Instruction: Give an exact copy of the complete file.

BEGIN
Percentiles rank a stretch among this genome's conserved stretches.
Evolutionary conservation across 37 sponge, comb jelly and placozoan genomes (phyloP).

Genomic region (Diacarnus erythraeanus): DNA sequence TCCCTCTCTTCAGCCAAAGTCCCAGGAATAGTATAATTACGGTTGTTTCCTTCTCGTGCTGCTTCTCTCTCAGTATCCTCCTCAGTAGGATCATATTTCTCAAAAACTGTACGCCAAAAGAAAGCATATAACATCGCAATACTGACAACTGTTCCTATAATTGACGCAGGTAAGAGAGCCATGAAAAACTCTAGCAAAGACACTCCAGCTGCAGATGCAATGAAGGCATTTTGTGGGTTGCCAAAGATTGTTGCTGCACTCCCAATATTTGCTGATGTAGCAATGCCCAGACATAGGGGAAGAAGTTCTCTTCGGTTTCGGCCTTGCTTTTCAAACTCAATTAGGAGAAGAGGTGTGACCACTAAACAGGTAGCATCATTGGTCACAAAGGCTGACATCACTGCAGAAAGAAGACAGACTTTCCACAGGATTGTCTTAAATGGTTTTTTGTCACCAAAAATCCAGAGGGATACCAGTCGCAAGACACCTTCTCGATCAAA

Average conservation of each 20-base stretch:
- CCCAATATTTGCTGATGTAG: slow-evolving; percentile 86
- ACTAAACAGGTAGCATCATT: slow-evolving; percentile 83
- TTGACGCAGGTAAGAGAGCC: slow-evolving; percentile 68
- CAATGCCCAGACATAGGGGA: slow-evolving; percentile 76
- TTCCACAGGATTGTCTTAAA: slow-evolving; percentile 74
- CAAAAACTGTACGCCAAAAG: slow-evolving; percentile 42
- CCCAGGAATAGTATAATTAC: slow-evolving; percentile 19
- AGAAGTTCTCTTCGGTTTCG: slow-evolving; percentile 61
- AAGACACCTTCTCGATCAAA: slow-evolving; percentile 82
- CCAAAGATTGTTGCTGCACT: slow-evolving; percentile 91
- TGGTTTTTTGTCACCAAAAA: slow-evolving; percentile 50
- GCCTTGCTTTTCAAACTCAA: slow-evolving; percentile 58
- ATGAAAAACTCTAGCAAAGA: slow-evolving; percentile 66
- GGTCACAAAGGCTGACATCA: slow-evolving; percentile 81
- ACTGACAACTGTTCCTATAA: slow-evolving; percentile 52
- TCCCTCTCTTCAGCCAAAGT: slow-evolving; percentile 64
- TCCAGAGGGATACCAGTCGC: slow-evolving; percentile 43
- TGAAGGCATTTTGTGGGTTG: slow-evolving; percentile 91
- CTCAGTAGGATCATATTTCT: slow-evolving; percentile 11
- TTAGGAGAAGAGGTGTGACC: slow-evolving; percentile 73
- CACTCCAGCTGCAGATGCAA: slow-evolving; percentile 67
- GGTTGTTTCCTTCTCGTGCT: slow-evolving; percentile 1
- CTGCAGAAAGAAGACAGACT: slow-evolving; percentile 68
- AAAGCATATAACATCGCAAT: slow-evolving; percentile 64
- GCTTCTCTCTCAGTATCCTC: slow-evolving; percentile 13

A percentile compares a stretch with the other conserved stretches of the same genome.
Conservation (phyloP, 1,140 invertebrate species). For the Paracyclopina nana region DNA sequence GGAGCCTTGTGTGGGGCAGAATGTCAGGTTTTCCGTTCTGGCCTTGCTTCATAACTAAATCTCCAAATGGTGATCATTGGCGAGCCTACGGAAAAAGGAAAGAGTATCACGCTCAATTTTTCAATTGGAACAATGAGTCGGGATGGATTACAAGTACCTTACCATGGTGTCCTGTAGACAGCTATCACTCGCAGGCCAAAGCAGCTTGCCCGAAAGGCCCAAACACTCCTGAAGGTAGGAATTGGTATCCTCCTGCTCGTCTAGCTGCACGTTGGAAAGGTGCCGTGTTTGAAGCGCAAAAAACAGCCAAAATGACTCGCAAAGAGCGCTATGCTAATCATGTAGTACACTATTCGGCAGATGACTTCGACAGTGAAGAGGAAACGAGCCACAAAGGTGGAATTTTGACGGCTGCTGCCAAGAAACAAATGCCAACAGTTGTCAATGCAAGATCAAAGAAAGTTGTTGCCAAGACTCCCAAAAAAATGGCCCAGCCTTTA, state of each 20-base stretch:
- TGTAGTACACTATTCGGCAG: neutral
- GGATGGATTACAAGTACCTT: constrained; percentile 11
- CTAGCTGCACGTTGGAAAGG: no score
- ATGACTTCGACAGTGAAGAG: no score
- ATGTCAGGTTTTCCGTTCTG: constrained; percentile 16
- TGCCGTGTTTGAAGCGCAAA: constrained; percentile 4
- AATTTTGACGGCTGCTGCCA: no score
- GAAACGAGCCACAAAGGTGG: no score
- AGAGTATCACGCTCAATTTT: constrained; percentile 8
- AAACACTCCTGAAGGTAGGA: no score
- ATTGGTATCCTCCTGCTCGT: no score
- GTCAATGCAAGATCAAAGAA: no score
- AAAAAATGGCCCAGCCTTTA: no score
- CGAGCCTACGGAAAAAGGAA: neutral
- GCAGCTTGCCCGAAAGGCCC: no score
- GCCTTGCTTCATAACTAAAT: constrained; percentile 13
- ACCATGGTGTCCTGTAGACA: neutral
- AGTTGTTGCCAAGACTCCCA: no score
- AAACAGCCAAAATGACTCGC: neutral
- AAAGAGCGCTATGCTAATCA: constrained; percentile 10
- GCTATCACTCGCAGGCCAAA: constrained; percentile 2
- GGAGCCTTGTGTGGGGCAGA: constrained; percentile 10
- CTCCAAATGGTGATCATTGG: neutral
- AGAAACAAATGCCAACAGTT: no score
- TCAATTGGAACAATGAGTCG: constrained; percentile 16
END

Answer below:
Percentiles rank a stretch among this genome's conserved stretches.
Evolutionary conservation across 37 sponge, comb jelly and placozoan genomes (phyloP).

Genomic region (Diacarnus erythraeanus): DNA sequence TCCCTCTCTTCAGCCAAAGTCCCAGGAATAGTATAATTACGGTTGTTTCCTTCTCGTGCTGCTTCTCTCTCAGTATCCTCCTCAGTAGGATCATATTTCTCAAAAACTGTACGCCAAAAGAAAGCATATAACATCGCAATACTGACAACTGTTCCTATAATTGACGCAGGTAAGAGAGCCATGAAAAACTCTAGCAAAGACACTCCAGCTGCAGATGCAATGAAGGCATTTTGTGGGTTGCCAAAGATTGTTGCTGCACTCCCAATATTTGCTGATGTAGCAATGCCCAGACATAGGGGAAGAAGTTCTCTTCGGTTTCGGCCTTGCTTTTCAAACTCAATTAGGAGAAGAGGTGTGACCACTAAACAGGTAGCATCATTGGTCACAAAGGCTGACATCACTGCAGAAAGAAGACAGACTTTCCACAGGATTGTCTTAAATGGTTTTTTGTCACCAAAAATCCAGAGGGATACCAGTCGCAAGACACCTTCTCGATCAAA

Average conservation of each 20-base stretch:
- CCCAATATTTGCTGATGTAG: slow-evolving; percentile 86
- ACTAAACAGGTAGCATCATT: slow-evolving; percentile 83
- TTGACGCAGGTAAGAGAGCC: slow-evolving; percentile 68
- CAATGCCCAGACATAGGGGA: slow-evolving; percentile 76
- TTCCACAGGATTGTCTTAAA: slow-evolving; percentile 74
- CAAAAACTGTACGCCAAAAG: slow-evolving; percentile 42
- CCCAGGAATAGTATAATTAC: slow-evolving; percentile 19
- AGAAGTTCTCTTCGGTTTCG: slow-evolving; percentile 61
- AAGACACCTTCTCGATCAAA: slow-evolving; percentile 82
- CCAAAGATTGTTGCTGCACT: slow-evolving; percentile 91
- TGGTTTTTTGTCACCAAAAA: slow-evolving; percentile 50
- GCCTTGCTTTTCAAACTCAA: slow-evolving; percentile 58
- ATGAAAAACTCTAGCAAAGA: slow-evolving; percentile 66
- GGTCACAAAGGCTGACATCA: slow-evolving; percentile 81
- ACTGACAACTGTTCCTATAA: slow-evolving; percentile 52
- TCCCTCTCTTCAGCCAAAGT: slow-evolving; percentile 64
- TCCAGAGGGATACCAGTCGC: slow-evolving; percentile 43
- TGAAGGCATTTTGTGGGTTG: slow-evolving; percentile 91
- CTCAGTAGGATCATATTTCT: slow-evolving; percentile 11
- TTAGGAGAAGAGGTGTGACC: slow-evolving; percentile 73
- CACTCCAGCTGCAGATGCAA: slow-evolving; percentile 67
- GGTTGTTTCCTTCTCGTGCT: slow-evolving; percentile 1
- CTGCAGAAAGAAGACAGACT: slow-evolving; percentile 68
- AAAGCATATAACATCGCAAT: slow-evolving; percentile 64
- GCTTCTCTCTCAGTATCCTC: slow-evolving; percentile 13

A percentile compares a stretch with the other conserved stretches of the same genome.
Conservation (phyloP, 1,140 invertebrate species). For the Paracyclopina nana region DNA sequence GGAGCCTTGTGTGGGGCAGAATGTCAGGTTTTCCGTTCTGGCCTTGCTTCATAACTAAATCTCCAAATGGTGATCATTGGCGAGCCTACGGAAAAAGGAAAGAGTATCACGCTCAATTTTTCAATTGGAACAATGAGTCGGGATGGATTACAAGTACCTTACCATGGTGTCCTGTAGACAGCTATCACTCGCAGGCCAAAGCAGCTTGCCCGAAAGGCCCAAACACTCCTGAAGGTAGGAATTGGTATCCTCCTGCTCGTCTAGCTGCACGTTGGAAAGGTGCCGTGTTTGAAGCGCAAAAAACAGCCAAAATGACTCGCAAAGAGCGCTATGCTAATCATGTAGTACACTATTCGGCAGATGACTTCGACAGTGAAGAGGAAACGAGCCACAAAGGTGGAATTTTGACGGCTGCTGCCAAGAAACAAATGCCAACAGTTGTCAATGCAAGATCAAAGAAAGTTGTTGCCAAGACTCCCAAAAAAATGGCCCAGCCTTTA, state of each 20-base stretch:
- TGTAGTACACTATTCGGCAG: neutral
- GGATGGATTACAAGTACCTT: constrained; percentile 11
- CTAGCTGCACGTTGGAAAGG: no score
- ATGACTTCGACAGTGAAGAG: no score
- ATGTCAGGTTTTCCGTTCTG: constrained; percentile 16
- TGCCGTGTTTGAAGCGCAAA: constrained; percentile 4
- AATTTTGACGGCTGCTGCCA: no score
- GAAACGAGCCACAAAGGTGG: no score
- AGAGTATCACGCTCAATTTT: constrained; percentile 8
- AAACACTCCTGAAGGTAGGA: no score
- ATTGGTATCCTCCTGCTCGT: no score
- GTCAATGCAAGATCAAAGAA: no score
- AAAAAATGGCCCAGCCTTTA: no score
- CGAGCCTACGGAAAAAGGAA: neutral
- GCAGCTTGCCCGAAAGGCCC: no score
- GCCTTGCTTCATAACTAAAT: constrained; percentile 13
- ACCATGGTGTCCTGTAGACA: neutral
- AGTTGTTGCCAAGACTCCCA: no score
- AAACAGCCAAAATGACTCGC: neutral
- AAAGAGCGCTATGCTAATCA: constrained; percentile 10
- GCTATCACTCGCAGGCCAAA: constrained; percentile 2
- GGAGCCTTGTGTGGGGCAGA: constrained; percentile 10
- CTCCAAATGGTGATCATTGG: neutral
- AGAAACAAATGCCAACAGTT: no score
- TCAATTGGAACAATGAGTCG: constrained; percentile 16